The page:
Recent advances in the understanding of basic neuroenteric mechanisms, and the role of effectors and transmitters in the brain-gut axis have provided opportunities to develop new therapeutic agents for irritable bowel syndrome (IBS).
Furthermore, human pharmacodynamic studies utilizing transit, colonic, or rectal sensitivity and brain imaging have been useful in determining therapeutic efficacy.
Drs Michael Camilleri and Lin Chang from Minnesota, USA provide an overview of medications that have not yet been approved for treatment of patients with irritable bowel syndrome yet have shown promise in phase 2B trials.
|The changing regulatory approval process has impacted the development of IBS drugs.|
These include drugs that act on the serotonin receptor and transporter system.
The drugs examined by the team included antidepressants, norepinephrine reuptake inhibitors, and opioids.
In addition, cholecystokinin antagonists, neurokinin-antagonists, chloride channel activators, guanylate cyclase C agonists, atypical benzodiazepines, probiotics, and antibiotics were considered.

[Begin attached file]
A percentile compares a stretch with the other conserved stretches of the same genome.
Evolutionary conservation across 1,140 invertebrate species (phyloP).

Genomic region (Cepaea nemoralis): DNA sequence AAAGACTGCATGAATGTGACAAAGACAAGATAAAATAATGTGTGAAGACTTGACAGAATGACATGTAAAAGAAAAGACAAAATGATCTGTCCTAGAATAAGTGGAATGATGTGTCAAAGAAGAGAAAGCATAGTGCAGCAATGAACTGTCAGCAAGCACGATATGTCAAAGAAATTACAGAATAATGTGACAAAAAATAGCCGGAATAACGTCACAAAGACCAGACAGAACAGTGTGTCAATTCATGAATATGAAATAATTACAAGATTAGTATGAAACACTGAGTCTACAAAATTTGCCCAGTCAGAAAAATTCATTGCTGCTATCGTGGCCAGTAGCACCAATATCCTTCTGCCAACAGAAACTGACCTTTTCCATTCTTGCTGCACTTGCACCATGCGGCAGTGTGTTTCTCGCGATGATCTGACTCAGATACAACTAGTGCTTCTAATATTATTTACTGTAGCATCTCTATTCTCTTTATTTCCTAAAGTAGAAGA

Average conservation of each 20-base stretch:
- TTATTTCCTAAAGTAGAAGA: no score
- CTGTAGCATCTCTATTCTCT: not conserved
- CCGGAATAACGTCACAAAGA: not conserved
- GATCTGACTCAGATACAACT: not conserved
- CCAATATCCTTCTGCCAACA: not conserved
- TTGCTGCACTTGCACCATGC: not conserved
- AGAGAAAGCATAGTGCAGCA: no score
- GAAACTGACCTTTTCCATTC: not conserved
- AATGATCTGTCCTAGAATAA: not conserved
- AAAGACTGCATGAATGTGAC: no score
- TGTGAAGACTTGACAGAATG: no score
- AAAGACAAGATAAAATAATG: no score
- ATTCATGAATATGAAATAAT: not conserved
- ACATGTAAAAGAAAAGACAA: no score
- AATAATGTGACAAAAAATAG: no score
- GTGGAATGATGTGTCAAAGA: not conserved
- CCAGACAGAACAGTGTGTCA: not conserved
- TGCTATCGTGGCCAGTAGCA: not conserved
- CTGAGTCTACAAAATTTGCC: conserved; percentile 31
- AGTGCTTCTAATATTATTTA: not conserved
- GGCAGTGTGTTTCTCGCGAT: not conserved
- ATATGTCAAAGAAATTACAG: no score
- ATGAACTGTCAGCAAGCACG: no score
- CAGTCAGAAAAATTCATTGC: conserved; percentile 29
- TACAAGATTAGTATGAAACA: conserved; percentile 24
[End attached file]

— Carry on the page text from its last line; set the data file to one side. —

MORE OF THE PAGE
The researchers reported that the changing landscape in the regulatory approval process has impacted the development of irritable bowel syndrome drugs.
Guidance documents from regulatory agencies in Europe and the United States have focused on patients' reported outcomes and associated quality of life.
After a decade of experience with different endpoints, some data has been generated on psychometric validation and unprecedented information about responsiveness of the binary or global endpoints to drug therapy.
The team emphasize the necessity to pursue further validation studies before or during pivotal phase 2B or 3 trials.
Dr Camilleri and colleague conclude, “The hope of providing relief to patients should galvanize all parties to achieve these goals.”